by: Kate Norman, BFP Staff Writer
A boy screams in pain as the outer layers of his skin burn off from a chemical attack. Two men are bound by the side of the road and shot. Disoriented people struggle to scramble out of their own pools of blood after a bombing. These are a few of the horrifying images coming out of northern Syria since Turkey launched an offensive in October, deceptively named “Operation Peace Spring.” Hundreds of thousands have been forced to flee the region, and an estimated hundreds of civilians have been killed—with more dying each day.
Who are these people being targeted by the Turkish regime? They are the same group that constitutes nearly 20% of Turkey’s population, making them the largest minority in that country: the Kurdish people—often described as fiercely loyal, pro-Israel and pro-US.
Who Are the Kurds?
Though the Kurds are referred to as a single entity under Turkish fire, it is difficult to speak of them as a unified society. Known mainly as the largest ethnic group in the world without an independent state of their own, the Kurds comprise hundreds of tribes spread primarily across Turkey, Iran, Syria and Iraq. Descended from the ancient Medes, there are an estimated nearly 45 million Kurds in the world today, most (nearly 20 million) living in Turkey, followed by 12 million in Iran and the rest spread mostly throughout Syria and Iraq. The Kurds were promised their own state after World War I, but that promise fell through the cracks of the multiple treaties dividing up land after the war.
Though they share an ethnicity, the Kurds hold to different religions, different political leanings, even different political goals. They speak dialects of the Kurdish language that are so different they sometimes can’t understand each other. Many also speak Turkish or Arabic, depending on where they live. Some want to establish a free, independent Kurdish state. Others simply want citizenship or to hold equal rights in the countries they currently live in.
This isn’t the first time the Kurds have been under attack, and Turkey isn’t the first aggressor. One example in a long line of carnage against these people occurred in 1988 just before the end of the Iran–Iraq war. Saddam Hussein ordered a gas attack on the Kurdish people in an Iraqi town called Halabja—killing nearly 12,000 Kurdish men, women and children in retaliation for siding with Tehran.
Operation Peace Spring
On October 9, Turkish President Recep Tayyip Erdoğan launched an offensive into northern Syria. The available numbers contradict each other, but an estimated 200,000–300,000 civilians have been forced to flee as Turkish forces and their cronies, such as the Syrian National Army (SNA), pound cities in the region. There is little information on how many have been killed, but the images coming out of the region are horrifying. Why all the bloodshed?
It is part of Erdoğan’s bloody “Operation Peace Spring.” The goal, according to Erdoğan, is to create a “safe zone” in the region of northern Syria for the more than two million displaced Syrian Arabs who had taken refuge in Turkey from the Syrian Civil War. The operation is Erdoğan’s excuse, according to political analysts and the international media, to clear the Syria–Turkey border region of YPG, the fighting force that protects Kurds in that region, which Turkey claims is the PKK’s (a separatist communist group in Turkey) proxy in Syria. Turkey has accused the PKK and the YPG of terrorism worse than that of ISIS.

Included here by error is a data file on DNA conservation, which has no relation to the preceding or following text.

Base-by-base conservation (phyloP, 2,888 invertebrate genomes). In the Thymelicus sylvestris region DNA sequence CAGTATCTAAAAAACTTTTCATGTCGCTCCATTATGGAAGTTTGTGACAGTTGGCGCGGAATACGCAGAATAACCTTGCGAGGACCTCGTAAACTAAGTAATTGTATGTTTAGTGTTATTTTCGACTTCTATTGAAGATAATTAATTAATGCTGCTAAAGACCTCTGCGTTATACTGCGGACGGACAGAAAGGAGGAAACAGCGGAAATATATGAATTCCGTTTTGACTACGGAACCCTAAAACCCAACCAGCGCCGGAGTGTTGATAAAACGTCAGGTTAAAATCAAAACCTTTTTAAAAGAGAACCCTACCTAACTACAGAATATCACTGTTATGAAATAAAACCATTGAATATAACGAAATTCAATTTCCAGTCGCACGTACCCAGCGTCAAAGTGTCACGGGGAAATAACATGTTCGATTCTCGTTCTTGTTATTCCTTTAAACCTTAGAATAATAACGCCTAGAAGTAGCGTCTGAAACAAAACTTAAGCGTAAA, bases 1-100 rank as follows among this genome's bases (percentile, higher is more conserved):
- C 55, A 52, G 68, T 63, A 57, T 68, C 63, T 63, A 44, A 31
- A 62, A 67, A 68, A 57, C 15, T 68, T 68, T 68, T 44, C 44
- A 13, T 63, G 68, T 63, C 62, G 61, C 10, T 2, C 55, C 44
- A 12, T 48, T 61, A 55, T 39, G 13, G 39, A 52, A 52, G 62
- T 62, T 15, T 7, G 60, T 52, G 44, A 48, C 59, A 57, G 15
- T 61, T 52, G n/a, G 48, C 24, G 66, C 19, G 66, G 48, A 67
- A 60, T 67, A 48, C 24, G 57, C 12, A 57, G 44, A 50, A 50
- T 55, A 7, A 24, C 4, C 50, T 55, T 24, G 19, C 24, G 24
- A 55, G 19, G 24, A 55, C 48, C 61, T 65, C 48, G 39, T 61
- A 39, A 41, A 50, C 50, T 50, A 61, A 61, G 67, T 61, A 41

Deemed by the Kurdish people and their supporters as an excuse to commit an ethnic cleansing—or even genocide—Peace Spring fits Merriam-Webster’s definition of ethnic cleansing: “the expulsion, imprisonment or killing of an ethnic minority by a dominant majority in order to achieve ethnic homogeneity.” Erdoğan said himself that “Arabs are most suitable for this area,” adding “those areas aren’t appropriate for Kurds’ lifestyles, because they’re desert.”
Though Turkish forces have indiscriminately shelled Kurdish civilians, most of the hands-on dirty work has been done by the Turkish-backed SNA, described by Erdoğan as holy warriors of Islam, “heroes of the Mohammadian Army,” “defending their land there, hand in hand, arm in arm, shoulder to shoulder with my soldiers.”
Israel Standing with the Kurds
Israel’s deputy foreign minister told the Knesset (Parliament) in November that the Kurds had asked the Jewish state for help since the beginning of the Turkish invasion, adding that Israel “identifies with the deep distress” of the Kurds and is “assisting them through a range of channels.”
Deputy Foreign Minister Tzipi Hotovely detailed to Israeli officials how the Kurds had played a key role in defeating ISIS, paying a high price to do so—losing over 11,000 Peshmerga, YPG and SDF fighters in the struggle against radical Islam.
“Israel has a vested interest in maintaining the strength of the Kurds and other minorities in the northern region of Syria, as moderate and pro-Western elements who have proven their value many times over the years, especially during the war against ISIS.”
Kurdish forces provide a buffer between the Jewish state and more sinister neighbors, Hotovely added. “The possible deterioration of the Kurdish hold in northern Syria is a negative and dangerous scenario as far as Israel is concerned. It is absolutely clear that, if such a scenario materializes, this would lead to the bolstering of negative elements in the area, under the auspices of Iran.”
Israel, who so often has had to stand alone, is contradicting the well-known Kurdish proverb that these historically besieged people have no friends but the mountains in which they take shelter.
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